As I listen with growing trepidation to the whole debate about what we should teach our kids in school, I’m also wondering about how we teach them. We forget the overwhelming majority of what’s driven into our temporary storage buffers in the classroom, but we don’t forget what got us excited, we don’t forget our passions. I recall my father railing at me as I nom-nommed through an undergrad degree in music history, “But you need real skills in this life! How will you support yourself as a musician?!”

At the time, I was paying all my bills and my tuition playing the piano. I quit piano shortly after that–I wasn’t a competent classical performer–and added a political science degree to my syllabus. I switched from accompanying ballet classes to pay my rent to dipping ice cream in the university creamery and washing glassware in the food science labs.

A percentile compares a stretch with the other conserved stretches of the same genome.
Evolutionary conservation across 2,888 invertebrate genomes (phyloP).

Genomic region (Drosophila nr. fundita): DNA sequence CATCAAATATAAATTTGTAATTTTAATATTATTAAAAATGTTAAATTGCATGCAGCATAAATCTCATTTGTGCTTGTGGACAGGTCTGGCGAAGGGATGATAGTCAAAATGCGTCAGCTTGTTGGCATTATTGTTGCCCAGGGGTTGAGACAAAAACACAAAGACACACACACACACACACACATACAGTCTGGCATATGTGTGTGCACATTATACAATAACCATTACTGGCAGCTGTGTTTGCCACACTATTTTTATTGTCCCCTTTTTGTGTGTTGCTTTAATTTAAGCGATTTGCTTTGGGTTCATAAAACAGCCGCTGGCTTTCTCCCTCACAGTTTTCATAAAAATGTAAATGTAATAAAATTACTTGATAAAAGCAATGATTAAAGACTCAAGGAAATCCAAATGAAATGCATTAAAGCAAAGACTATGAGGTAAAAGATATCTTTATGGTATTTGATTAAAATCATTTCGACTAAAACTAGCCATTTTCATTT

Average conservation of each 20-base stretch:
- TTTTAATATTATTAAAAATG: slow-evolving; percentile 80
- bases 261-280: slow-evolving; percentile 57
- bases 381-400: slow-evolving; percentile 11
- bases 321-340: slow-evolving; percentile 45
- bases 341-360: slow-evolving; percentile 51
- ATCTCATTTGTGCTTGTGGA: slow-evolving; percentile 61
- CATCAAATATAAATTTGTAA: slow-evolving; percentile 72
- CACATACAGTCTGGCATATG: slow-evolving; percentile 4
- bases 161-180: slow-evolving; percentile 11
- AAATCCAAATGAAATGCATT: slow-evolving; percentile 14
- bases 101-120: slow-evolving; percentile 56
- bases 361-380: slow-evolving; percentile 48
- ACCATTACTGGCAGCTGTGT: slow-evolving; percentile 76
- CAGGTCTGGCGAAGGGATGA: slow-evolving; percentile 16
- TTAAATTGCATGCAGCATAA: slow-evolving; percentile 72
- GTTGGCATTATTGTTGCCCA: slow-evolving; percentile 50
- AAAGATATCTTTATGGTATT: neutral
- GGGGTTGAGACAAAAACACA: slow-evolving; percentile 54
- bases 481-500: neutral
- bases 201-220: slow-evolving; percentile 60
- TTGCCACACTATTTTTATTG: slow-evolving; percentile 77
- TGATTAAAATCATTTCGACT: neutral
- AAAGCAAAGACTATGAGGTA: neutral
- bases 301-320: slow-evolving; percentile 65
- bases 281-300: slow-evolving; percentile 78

In the eyes of those around me, my passions–the things that have sustained and defined me for a lifetime– were tolerated little hobbies, side hustles at best.

Why don’t we respect passion, especially the passions of women and children? Why don’t we support them? Why is the periodic table of the elements (I defy to you to list the noble gases) more important than devising your own brownie recipe?

All of which is to say, your passions–Sue’s dogs, Teenie Marie’s music, Tina’s cooking, somebody else’s houseplants or scrapbooks or fridge magnets–all have my respect and appreciation. Thank you for making the world a more interesting and worthwhile place and for persisting in what matters to you.

Who or what safeguarded your spirit growing up, or in recent years? Any regrets or do-overs come to mind on the topic of your passions?

 

 

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15 comments on “Where Your Treasure Is…